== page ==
Hospital Region H and Region M have higher rates of COVID-19 hospitalizations than the rest of the state. That makes sense since these regions have seen some of the biggest increases in cases over the past 14 days. For Region H, 21.7% of their hospitalized patient population is COVID-19 positive and another 7.9% are under investigation. For Region M, the situation is more intense with 32.3% of hospitalized patients identified as COVID-19 positive and another 8.8% under investigation. Regions H and M feature all rural counties and rural counties have a disproportionately high death rate compared to the rest of Georgia. So it is concerning to see both cases and hospitalizations high for these areas.
Today there were 222 new hospitalizations and 38 new ICU admissions relative to where we were yesterday. You can see how ICU admissions (statewide) have varied over time.
Patients currently hospitalized has continued to decline according to data provided by GEMA and new hospitalizations leveled off from their descent (see New Hospitalizations graph above). Hopefully that’s just a pause before further descent.
With our case surge in June and July, we also saw our death rate begin to climb the week of 21Jul. Our death rate overtook the national average and remains twice as high.
Today there was a net increase of 49 deaths, bringing the statewide total to 5311. The statewide case fatality rate is 2.04% after bottoming out at 1.93% on 10Aug. The Atlanta counties of Fulton and DeKalb didn’t record any deaths today (whew!). Instead, today’s newly reported deaths were distributed as follows: 19 in nonrural counties, 17 in the Atlanta suburbs, 11 in rural counties and one each in the unknown and non-Georgia resident categories, respectively.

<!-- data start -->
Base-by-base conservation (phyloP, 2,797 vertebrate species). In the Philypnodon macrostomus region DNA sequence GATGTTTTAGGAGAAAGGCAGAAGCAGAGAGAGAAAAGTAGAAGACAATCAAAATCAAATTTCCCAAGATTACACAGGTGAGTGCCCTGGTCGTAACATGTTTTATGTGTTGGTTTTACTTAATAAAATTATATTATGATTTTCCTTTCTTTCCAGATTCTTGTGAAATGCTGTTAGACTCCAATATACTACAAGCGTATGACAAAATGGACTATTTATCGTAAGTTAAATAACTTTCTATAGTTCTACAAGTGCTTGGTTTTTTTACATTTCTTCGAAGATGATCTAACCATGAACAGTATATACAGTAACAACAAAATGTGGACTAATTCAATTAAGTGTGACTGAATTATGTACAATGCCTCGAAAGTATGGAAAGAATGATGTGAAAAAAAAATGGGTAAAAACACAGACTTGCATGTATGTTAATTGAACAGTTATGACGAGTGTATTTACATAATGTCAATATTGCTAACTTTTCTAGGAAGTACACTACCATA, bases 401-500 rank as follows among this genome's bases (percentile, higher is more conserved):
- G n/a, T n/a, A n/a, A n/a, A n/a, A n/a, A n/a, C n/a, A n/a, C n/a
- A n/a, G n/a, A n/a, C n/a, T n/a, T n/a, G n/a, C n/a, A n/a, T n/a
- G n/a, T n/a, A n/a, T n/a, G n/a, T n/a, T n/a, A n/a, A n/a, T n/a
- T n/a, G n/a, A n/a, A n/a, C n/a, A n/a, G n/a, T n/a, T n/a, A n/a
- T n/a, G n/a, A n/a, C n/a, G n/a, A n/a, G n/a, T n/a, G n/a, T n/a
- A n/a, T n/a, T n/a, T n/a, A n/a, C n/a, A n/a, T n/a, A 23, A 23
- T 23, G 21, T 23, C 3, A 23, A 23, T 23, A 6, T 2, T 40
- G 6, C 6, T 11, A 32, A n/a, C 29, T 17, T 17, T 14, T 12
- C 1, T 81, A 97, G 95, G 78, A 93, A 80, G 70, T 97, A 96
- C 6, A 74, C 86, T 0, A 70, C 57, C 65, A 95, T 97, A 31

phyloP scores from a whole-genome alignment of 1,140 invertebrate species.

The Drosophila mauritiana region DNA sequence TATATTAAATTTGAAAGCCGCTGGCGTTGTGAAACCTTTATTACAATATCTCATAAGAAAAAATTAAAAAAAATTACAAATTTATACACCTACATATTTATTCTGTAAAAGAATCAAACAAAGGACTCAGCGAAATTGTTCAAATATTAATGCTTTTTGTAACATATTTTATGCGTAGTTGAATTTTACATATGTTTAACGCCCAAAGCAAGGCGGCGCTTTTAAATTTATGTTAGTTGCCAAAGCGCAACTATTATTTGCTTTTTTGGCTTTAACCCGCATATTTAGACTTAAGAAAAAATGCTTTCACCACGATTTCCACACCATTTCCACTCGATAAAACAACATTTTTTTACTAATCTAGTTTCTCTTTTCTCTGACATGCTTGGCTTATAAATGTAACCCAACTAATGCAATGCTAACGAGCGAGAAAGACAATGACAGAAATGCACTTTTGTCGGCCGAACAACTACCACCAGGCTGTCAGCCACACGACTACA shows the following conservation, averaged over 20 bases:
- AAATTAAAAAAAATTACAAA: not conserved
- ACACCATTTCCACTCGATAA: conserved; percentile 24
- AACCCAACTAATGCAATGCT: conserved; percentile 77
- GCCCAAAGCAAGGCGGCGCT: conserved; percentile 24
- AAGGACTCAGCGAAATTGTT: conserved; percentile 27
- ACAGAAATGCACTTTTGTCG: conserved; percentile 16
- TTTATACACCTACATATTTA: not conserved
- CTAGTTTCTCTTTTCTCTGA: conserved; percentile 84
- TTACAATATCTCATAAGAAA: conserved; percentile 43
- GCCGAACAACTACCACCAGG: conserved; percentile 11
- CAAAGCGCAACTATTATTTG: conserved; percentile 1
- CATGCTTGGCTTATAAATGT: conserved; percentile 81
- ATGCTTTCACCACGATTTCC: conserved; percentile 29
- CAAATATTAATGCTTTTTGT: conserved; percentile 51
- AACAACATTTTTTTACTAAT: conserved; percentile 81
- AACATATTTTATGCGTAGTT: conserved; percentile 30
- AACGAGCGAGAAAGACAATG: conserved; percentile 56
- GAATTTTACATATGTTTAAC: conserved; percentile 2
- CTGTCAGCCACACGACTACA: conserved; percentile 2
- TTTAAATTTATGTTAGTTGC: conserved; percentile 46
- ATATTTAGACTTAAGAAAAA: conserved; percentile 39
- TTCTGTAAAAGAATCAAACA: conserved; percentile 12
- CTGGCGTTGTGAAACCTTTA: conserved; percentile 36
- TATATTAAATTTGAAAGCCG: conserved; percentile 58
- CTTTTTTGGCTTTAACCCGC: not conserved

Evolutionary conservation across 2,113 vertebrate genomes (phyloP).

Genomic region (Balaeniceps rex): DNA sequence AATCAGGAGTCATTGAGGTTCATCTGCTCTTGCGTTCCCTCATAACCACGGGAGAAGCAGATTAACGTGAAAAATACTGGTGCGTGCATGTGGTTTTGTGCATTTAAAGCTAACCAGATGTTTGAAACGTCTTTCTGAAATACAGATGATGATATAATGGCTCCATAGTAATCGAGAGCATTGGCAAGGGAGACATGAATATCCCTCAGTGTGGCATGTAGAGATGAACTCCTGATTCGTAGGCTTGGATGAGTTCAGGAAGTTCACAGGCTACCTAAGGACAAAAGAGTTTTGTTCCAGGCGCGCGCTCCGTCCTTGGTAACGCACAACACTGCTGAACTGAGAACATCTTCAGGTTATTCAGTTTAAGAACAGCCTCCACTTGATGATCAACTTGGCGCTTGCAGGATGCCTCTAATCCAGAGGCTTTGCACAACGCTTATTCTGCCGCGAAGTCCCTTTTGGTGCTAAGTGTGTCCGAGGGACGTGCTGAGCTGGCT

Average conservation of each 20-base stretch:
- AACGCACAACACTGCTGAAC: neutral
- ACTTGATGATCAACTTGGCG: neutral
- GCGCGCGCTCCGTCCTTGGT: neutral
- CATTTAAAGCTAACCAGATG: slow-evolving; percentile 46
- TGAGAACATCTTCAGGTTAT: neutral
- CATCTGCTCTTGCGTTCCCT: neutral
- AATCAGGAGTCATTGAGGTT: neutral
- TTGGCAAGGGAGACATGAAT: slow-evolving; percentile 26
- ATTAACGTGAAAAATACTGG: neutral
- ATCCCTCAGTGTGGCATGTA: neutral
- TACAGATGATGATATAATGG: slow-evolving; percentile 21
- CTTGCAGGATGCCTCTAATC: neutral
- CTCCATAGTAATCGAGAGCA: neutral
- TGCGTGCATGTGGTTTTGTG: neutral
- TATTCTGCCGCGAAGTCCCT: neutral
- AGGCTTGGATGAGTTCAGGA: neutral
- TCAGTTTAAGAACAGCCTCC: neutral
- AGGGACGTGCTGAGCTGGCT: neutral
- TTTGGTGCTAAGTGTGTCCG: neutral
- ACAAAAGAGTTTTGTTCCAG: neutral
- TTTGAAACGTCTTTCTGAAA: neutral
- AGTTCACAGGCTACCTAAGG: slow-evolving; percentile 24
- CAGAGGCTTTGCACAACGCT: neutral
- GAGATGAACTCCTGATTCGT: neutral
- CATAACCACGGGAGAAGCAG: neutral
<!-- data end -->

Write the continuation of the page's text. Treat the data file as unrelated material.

Outreach and Media
Tomorrow (Thursday) at 10:00 am, I’ll be joining Drs. Grace Bagwell Adams and Mark Ebell both of University of Georgia’s College of Public Health on WUGA FM for a panel discussion on how the pandemic is going in Georgia. If you’re in the Athens area, consider tuning in.
This Friday, I’ll be doing one of my last Q&A sessions before the big move. I’ve been invited by Georgia House Representative Betsy Holland to educate her district on Georgia COVID-19 trends and answer their questions. My participation is not an endorsement, but rather an opportunity to inform the public. If you’d like to join the event you can see more details here: https://www.facebook.com/events/771742063601386/
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My Ph.D. is in Medical Microbiology and Immunology. I've worked at places like Creighton University, the Centers for Disease Control & Prevention and Mercer University School of Medicine. All thoughts are my professional opinion and should not be considered medical advice.